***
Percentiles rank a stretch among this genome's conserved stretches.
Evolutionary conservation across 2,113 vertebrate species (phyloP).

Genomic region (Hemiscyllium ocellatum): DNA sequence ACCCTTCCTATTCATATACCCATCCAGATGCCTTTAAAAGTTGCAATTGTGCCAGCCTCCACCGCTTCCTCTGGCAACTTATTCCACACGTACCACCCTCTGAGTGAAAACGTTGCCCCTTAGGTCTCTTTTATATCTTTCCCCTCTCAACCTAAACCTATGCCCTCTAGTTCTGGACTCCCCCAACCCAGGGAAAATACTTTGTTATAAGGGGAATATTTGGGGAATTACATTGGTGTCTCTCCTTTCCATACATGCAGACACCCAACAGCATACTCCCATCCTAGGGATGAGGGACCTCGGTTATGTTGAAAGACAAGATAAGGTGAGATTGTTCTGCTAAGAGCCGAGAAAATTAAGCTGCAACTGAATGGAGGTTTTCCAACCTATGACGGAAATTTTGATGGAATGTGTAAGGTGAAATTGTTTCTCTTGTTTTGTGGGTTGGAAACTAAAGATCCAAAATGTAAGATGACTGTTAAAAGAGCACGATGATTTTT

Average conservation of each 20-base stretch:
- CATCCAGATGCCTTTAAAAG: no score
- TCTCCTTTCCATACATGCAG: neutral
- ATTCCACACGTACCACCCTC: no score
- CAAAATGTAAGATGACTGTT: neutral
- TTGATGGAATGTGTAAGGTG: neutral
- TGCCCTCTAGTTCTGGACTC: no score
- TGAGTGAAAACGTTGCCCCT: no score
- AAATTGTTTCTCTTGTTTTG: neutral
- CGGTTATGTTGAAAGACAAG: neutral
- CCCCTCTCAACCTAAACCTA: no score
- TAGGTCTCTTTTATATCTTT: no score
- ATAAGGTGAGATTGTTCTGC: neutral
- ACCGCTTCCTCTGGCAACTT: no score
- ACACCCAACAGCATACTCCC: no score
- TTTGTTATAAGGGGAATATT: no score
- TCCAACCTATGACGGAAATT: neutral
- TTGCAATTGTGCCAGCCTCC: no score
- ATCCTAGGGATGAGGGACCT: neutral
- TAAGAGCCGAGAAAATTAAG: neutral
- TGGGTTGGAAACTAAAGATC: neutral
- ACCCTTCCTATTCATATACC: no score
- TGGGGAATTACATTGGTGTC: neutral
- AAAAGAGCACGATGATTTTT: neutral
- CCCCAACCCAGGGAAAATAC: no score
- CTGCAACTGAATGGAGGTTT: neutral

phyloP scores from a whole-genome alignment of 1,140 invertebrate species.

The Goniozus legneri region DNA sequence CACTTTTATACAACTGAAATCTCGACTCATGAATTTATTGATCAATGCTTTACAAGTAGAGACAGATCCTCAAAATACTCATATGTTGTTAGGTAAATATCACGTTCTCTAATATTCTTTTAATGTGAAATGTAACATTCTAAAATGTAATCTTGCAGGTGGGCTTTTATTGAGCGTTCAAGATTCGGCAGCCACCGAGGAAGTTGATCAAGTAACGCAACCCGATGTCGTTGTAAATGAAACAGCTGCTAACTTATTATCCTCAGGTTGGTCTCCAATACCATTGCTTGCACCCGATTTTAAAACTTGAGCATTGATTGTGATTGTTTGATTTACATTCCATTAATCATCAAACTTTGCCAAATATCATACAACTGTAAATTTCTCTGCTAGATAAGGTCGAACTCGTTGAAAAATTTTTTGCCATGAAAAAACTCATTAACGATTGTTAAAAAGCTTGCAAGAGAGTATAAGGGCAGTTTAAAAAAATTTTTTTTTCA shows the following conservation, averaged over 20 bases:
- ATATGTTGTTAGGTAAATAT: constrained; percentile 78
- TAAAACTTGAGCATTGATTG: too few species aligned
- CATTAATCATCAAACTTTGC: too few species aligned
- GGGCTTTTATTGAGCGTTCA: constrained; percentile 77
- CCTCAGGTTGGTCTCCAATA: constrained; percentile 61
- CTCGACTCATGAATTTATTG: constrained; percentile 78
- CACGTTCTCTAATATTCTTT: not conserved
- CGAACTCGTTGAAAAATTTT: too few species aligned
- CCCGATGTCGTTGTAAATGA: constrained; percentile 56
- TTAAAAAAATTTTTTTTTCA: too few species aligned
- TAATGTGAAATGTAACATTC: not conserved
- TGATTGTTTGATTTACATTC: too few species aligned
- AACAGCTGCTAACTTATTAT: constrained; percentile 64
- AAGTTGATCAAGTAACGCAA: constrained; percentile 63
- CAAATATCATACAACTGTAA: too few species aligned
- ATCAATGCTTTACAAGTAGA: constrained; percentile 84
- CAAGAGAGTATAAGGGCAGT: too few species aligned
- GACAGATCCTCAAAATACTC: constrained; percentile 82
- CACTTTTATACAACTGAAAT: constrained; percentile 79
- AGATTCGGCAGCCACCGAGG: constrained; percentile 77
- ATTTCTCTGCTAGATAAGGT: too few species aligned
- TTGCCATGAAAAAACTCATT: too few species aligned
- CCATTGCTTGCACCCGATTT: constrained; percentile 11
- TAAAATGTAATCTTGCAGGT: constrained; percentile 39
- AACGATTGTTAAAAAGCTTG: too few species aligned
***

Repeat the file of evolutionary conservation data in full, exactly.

Percentiles rank a stretch among this genome's conserved stretches.
Evolutionary conservation across 2,113 vertebrate species (phyloP).

Genomic region (Hemiscyllium ocellatum): DNA sequence ACCCTTCCTATTCATATACCCATCCAGATGCCTTTAAAAGTTGCAATTGTGCCAGCCTCCACCGCTTCCTCTGGCAACTTATTCCACACGTACCACCCTCTGAGTGAAAACGTTGCCCCTTAGGTCTCTTTTATATCTTTCCCCTCTCAACCTAAACCTATGCCCTCTAGTTCTGGACTCCCCCAACCCAGGGAAAATACTTTGTTATAAGGGGAATATTTGGGGAATTACATTGGTGTCTCTCCTTTCCATACATGCAGACACCCAACAGCATACTCCCATCCTAGGGATGAGGGACCTCGGTTATGTTGAAAGACAAGATAAGGTGAGATTGTTCTGCTAAGAGCCGAGAAAATTAAGCTGCAACTGAATGGAGGTTTTCCAACCTATGACGGAAATTTTGATGGAATGTGTAAGGTGAAATTGTTTCTCTTGTTTTGTGGGTTGGAAACTAAAGATCCAAAATGTAAGATGACTGTTAAAAGAGCACGATGATTTTT

Average conservation of each 20-base stretch:
- CATCCAGATGCCTTTAAAAG: no score
- TCTCCTTTCCATACATGCAG: neutral
- ATTCCACACGTACCACCCTC: no score
- CAAAATGTAAGATGACTGTT: neutral
- TTGATGGAATGTGTAAGGTG: neutral
- TGCCCTCTAGTTCTGGACTC: no score
- TGAGTGAAAACGTTGCCCCT: no score
- AAATTGTTTCTCTTGTTTTG: neutral
- CGGTTATGTTGAAAGACAAG: neutral
- CCCCTCTCAACCTAAACCTA: no score
- TAGGTCTCTTTTATATCTTT: no score
- ATAAGGTGAGATTGTTCTGC: neutral
- ACCGCTTCCTCTGGCAACTT: no score
- ACACCCAACAGCATACTCCC: no score
- TTTGTTATAAGGGGAATATT: no score
- TCCAACCTATGACGGAAATT: neutral
- TTGCAATTGTGCCAGCCTCC: no score
- ATCCTAGGGATGAGGGACCT: neutral
- TAAGAGCCGAGAAAATTAAG: neutral
- TGGGTTGGAAACTAAAGATC: neutral
- ACCCTTCCTATTCATATACC: no score
- TGGGGAATTACATTGGTGTC: neutral
- AAAAGAGCACGATGATTTTT: neutral
- CCCCAACCCAGGGAAAATAC: no score
- CTGCAACTGAATGGAGGTTT: neutral

phyloP scores from a whole-genome alignment of 1,140 invertebrate species.

The Goniozus legneri region DNA sequence CACTTTTATACAACTGAAATCTCGACTCATGAATTTATTGATCAATGCTTTACAAGTAGAGACAGATCCTCAAAATACTCATATGTTGTTAGGTAAATATCACGTTCTCTAATATTCTTTTAATGTGAAATGTAACATTCTAAAATGTAATCTTGCAGGTGGGCTTTTATTGAGCGTTCAAGATTCGGCAGCCACCGAGGAAGTTGATCAAGTAACGCAACCCGATGTCGTTGTAAATGAAACAGCTGCTAACTTATTATCCTCAGGTTGGTCTCCAATACCATTGCTTGCACCCGATTTTAAAACTTGAGCATTGATTGTGATTGTTTGATTTACATTCCATTAATCATCAAACTTTGCCAAATATCATACAACTGTAAATTTCTCTGCTAGATAAGGTCGAACTCGTTGAAAAATTTTTTGCCATGAAAAAACTCATTAACGATTGTTAAAAAGCTTGCAAGAGAGTATAAGGGCAGTTTAAAAAAATTTTTTTTTCA shows the following conservation, averaged over 20 bases:
- ATATGTTGTTAGGTAAATAT: constrained; percentile 78
- TAAAACTTGAGCATTGATTG: too few species aligned
- CATTAATCATCAAACTTTGC: too few species aligned
- GGGCTTTTATTGAGCGTTCA: constrained; percentile 77
- CCTCAGGTTGGTCTCCAATA: constrained; percentile 61
- CTCGACTCATGAATTTATTG: constrained; percentile 78
- CACGTTCTCTAATATTCTTT: not conserved
- CGAACTCGTTGAAAAATTTT: too few species aligned
- CCCGATGTCGTTGTAAATGA: constrained; percentile 56
- TTAAAAAAATTTTTTTTTCA: too few species aligned
- TAATGTGAAATGTAACATTC: not conserved
- TGATTGTTTGATTTACATTC: too few species aligned
- AACAGCTGCTAACTTATTAT: constrained; percentile 64
- AAGTTGATCAAGTAACGCAA: constrained; percentile 63
- CAAATATCATACAACTGTAA: too few species aligned
- ATCAATGCTTTACAAGTAGA: constrained; percentile 84
- CAAGAGAGTATAAGGGCAGT: too few species aligned
- GACAGATCCTCAAAATACTC: constrained; percentile 82
- CACTTTTATACAACTGAAAT: constrained; percentile 79
- AGATTCGGCAGCCACCGAGG: constrained; percentile 77
- ATTTCTCTGCTAGATAAGGT: too few species aligned
- TTGCCATGAAAAAACTCATT: too few species aligned
- CCATTGCTTGCACCCGATTT: constrained; percentile 11
- TAAAATGTAATCTTGCAGGT: constrained; percentile 39
- AACGATTGTTAAAAAGCTTG: too few species aligned